From the original, she has created a whole universe, with a layer of drawing on top that further activates the shapes. Blue, red, and yellow-ringed spheres shoot through a blue-black ground, as if they are comets. Two squiggly, fish-like ovals swim through the upper register of the page. A band of bright light slices through the left hand corner, drawing a viewer in. The longer they spend with it, the more minuscule, detailed shapes appear.
Top, from left to right: Cynthia Beth Rubin, Interior Daffodil Arch (1986), Portrait of a Ceratium (2013) and La Synagogue de Bruxelles (1999). Bottom: Layered Histories, The Wandering Bible of Marseilles, composite of still images, produced with Bob Gluck.
In translating marine science and text alike into digital form, she has added movement, color and texture that leave the works totally transformed. And no wonder: she’s been doing the same with living history, memory and centuries-old, largely non-Western text for years. Take for instance “The Wilder Building,” in which a historic building in downtown Rochester becomes a controlled riot of color, layered with images of text and architecture from halfway across the globe.
In an accompanying label on her website, she explains that the building, a 19th-century feat of architecture that became Rochester’s first skyscraper, holds personal significance. Not only was it, “a building of detective stories and shadowy black and white movies;” her father also worked there as a young attorney. Nearby, her 1997 “Two Layers of Memory” feels like a logical pendant, as a viewer pulls out images of downtown Rochester, Eastern Europe, and an illuminated Spanish manuscript.
The style, which is now instantly recognizable as hers, has been decades in the making. “I was a different learner in school and art gave me a sense of my own strength,” she said. “Like, ‘I can do this.’ I realized that I could problem-solve in this way.”
“I’m really committed to the idea of different ways of looking at art,” she later added, as she paused by her piece “The Song of Diatoms in Old Cairo.”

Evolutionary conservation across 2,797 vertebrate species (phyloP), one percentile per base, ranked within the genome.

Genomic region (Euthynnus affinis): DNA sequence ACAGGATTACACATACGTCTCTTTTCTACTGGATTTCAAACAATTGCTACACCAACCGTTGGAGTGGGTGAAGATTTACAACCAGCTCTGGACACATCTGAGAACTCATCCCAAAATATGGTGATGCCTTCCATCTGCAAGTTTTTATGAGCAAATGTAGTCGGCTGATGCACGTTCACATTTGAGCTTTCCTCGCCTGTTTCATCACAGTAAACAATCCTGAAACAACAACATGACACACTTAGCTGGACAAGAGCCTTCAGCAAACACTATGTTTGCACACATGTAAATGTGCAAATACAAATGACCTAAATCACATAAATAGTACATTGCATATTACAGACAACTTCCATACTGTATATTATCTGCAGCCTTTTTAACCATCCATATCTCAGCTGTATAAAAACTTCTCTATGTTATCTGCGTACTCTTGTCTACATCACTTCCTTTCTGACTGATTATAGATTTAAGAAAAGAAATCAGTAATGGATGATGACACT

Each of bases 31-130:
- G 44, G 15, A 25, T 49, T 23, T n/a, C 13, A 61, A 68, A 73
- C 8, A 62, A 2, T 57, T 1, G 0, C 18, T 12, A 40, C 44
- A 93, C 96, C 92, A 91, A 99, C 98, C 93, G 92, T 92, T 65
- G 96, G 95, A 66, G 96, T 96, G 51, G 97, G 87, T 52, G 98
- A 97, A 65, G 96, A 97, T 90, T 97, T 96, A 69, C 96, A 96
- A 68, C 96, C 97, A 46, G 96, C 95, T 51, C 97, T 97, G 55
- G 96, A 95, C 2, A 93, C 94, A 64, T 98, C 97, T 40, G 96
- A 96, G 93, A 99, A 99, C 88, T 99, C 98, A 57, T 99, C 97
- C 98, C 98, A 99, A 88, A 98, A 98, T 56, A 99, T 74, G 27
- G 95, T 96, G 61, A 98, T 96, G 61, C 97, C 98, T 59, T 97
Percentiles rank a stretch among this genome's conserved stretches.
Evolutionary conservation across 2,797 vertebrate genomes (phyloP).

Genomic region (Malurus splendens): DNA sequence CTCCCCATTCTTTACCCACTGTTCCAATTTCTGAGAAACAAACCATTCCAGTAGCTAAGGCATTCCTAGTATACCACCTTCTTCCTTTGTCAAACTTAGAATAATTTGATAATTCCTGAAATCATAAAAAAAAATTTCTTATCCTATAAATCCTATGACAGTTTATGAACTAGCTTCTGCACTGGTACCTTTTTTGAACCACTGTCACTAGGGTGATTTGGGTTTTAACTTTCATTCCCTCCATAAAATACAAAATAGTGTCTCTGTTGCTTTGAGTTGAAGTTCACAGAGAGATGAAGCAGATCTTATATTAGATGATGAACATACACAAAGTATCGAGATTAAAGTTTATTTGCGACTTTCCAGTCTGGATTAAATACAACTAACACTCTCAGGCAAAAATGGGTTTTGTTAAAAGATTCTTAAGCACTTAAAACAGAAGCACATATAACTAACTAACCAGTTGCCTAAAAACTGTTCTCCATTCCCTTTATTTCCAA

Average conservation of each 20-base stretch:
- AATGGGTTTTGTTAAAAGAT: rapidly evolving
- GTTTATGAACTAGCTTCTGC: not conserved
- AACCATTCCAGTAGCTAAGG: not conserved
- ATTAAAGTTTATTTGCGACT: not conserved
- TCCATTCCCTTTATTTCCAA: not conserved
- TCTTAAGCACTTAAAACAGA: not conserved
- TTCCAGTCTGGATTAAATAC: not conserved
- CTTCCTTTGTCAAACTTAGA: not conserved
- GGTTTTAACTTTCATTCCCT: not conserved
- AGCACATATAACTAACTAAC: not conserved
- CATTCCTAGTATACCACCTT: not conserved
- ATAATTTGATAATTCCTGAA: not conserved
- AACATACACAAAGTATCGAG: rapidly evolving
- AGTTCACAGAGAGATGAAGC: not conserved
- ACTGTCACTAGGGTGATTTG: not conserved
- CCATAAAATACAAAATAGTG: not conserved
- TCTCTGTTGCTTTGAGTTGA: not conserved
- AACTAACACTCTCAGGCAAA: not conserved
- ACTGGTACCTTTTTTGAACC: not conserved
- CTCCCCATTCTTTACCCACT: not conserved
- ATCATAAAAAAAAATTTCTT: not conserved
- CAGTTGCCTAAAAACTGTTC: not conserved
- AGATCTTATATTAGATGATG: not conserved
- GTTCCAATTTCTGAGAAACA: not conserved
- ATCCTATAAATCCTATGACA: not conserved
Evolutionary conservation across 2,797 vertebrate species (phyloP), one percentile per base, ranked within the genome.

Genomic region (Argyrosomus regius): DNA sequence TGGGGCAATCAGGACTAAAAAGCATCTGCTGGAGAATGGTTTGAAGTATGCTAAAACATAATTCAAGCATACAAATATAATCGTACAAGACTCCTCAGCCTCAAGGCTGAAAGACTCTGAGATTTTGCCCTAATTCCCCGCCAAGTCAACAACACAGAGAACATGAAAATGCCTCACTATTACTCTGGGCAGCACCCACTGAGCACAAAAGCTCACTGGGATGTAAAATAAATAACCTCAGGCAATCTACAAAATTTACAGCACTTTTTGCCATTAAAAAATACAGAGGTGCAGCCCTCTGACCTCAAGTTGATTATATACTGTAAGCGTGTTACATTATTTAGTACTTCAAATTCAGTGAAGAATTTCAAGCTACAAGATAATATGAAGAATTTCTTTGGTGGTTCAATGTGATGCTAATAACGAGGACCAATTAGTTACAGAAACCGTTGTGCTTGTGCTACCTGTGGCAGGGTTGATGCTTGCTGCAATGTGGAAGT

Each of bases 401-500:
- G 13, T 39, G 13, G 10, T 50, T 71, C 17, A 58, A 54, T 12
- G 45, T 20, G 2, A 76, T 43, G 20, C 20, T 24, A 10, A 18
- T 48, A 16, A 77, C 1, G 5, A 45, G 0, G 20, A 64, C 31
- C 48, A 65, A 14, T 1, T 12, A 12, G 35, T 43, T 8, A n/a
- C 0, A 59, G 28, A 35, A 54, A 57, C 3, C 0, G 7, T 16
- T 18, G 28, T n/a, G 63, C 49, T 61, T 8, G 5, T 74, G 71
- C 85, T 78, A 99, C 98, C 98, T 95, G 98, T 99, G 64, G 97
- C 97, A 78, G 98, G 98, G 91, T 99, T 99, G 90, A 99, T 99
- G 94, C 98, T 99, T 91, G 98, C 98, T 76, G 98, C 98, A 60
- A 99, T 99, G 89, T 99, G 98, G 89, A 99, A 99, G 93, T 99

And she clearly is: the works are at once foreign and familiar, reminiscent of the splitting of cells, the movement of stars and planets, the sprouting of seeds and gentle motion of insects that allows life to continue as we know it. Often, one image seems to chatter and converse with the next, blurring the hard boundary between alive and inanimate, that which will die and that which will stand the test of time. Rubin also often blurs the line between sacred and secular, giving a viewer pause as they probe how much distance really exists between the two.
A digital rendering of Favella and Heterosigma, or ciliate predators and their prey. "The experience of transforming the image capture served as a kind of drawing exercise," she writes of the images on her website.
It’s a guide for the rest of the show, in which those connections blossom joyfully from one wall to the next, following a viewer across the lobby, downstairs, and back up to the first floor. In the synagogue’s basement gallery, viewers get a rare look at Rubin’s early paintings of flowers, stretched over arch-shaped canvases that break from the expectation of a square or rectangular frame. Beside and around them, some of her early digital pieces give a viewer a chance to trace her interest in pattern and repetition from painting to early digital art.